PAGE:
This Week’s Book Review - Migration Mysteries

Looking for a good read? Here is a recommendation. I have an unusual approach to reviewing books. I review books I feel merit a review. Each review is an opportunity to recommend a book. If I do not think a book is worth reading, I find another book to review. You do not have to agree with everything every author has written (I do not), but the fiction I review is entertaining (and often thought-provoking) and the non-fiction contain ideas worth reading.

Book Review

Questioning Why Birds Migrate

Reviewed by Mark Lardas
April, 28, 2024

“Migration Mysteries: Adventures, Disasters, and Epiphanies in a Life with Birds,” by John H. Rappole, Texas A&M University Press, February, 2024, 400 pages $42.00 (hardcover)

Why do birds migrate? The popular view holds it due to weather; birds leave nesting grounds to avoid winter weather, returning when the weather improves. John Rappole has studied migrating birds for 50 years. He believes birds leave ancestral homes in the tropics to exploit plentiful resources in their northern range.

“Migration Mysteries: Adventures, Disasters, and Epiphanies in a Life with Birds,” by John H. Rappole, explains this conclusion. It also explores Rappole’s career as a research scientist from the 1970s through the present.

“Migration Mysteries” was written for the general public, more approachable than his highly technical and theoretical “Bird Migrations: A New Understanding.” “Migration Mysteries” is as much a memoir as a book about migrating birds. Rappole explains his research that led to his bird migration conclusions, while providing a lively account of his research career.

His career is atypical. He fell in love with field biology during a 1966 study involving birds while a premed student at Colgate. It convinced him to become a field biologist not a doctor. Despite an interruption for military service during Vietnam, and a rocky academic career, he achieved this dream by the 1970s.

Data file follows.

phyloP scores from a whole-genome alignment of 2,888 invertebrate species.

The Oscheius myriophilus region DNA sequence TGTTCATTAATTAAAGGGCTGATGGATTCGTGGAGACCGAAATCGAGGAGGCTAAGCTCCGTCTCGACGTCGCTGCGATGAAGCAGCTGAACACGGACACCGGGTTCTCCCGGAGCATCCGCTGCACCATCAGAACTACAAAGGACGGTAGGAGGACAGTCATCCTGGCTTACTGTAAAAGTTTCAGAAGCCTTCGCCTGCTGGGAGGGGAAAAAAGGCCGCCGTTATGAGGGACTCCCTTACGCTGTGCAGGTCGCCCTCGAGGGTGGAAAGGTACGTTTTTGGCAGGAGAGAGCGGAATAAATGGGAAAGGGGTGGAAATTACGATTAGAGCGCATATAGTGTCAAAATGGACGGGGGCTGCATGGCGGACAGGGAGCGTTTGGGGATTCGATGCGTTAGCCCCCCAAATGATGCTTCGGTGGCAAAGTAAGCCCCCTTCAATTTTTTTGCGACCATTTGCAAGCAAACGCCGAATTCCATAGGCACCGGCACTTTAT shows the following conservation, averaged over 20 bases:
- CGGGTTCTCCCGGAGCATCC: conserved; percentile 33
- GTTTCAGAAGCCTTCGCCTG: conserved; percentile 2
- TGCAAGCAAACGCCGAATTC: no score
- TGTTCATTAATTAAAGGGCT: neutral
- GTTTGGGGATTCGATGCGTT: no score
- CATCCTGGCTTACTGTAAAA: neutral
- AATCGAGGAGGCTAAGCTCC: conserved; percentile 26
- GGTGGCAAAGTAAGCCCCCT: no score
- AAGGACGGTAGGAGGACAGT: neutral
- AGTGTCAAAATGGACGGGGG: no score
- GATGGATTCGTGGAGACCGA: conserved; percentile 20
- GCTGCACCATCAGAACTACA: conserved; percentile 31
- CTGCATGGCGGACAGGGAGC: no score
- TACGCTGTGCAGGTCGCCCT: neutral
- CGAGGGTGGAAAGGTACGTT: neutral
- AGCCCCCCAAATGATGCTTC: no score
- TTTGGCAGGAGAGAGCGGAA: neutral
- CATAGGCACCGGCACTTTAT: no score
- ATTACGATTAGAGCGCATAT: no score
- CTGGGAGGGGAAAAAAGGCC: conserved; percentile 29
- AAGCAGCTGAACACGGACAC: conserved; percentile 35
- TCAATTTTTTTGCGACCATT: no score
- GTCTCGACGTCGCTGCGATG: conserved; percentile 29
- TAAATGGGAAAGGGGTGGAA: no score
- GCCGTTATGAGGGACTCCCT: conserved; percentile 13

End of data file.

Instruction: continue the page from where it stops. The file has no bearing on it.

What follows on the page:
Early graduate research involved trips to Mexico, studying the winter grounds of migrating songbirds. This research yielded a remarkably observation. Migrating birds were expected to be transients, flitting through their southern range like tourists. He found indications they established territories, which they defended as firmly as they did their northern nesting areas. They had summer homes and winter homes.

Rappole expanded on that epiphany over his career. His research convinced him that migration allowed birds to exploit unused resources in northern territories. They flew north for the summer, returning home in the winter. Moreover, rather than having fixed ranges, they moved into new territories as climate changed. Migration made them more able to survive change, not less.

His conclusions may irritate both sides of today’s climate debate. He views climate change as a natural phenomenon. Ice ages occurred without human intervention. Simultaneously he deplores the effects of overexploitation of natural environments. Tropical deforestation threatens species extinction, especially migratory birds.

“Migration Mysteries” is delightful on several levels. It is a fascinating and easily grasped book about the role environment plays in nature. It shows how species adapt to change. It is also a fascinating personal account. It provides insights into what a career as a research scientist entails.

Mark Lardas, an engineer, freelance writer, historian, and model-maker, lives in League City. His website is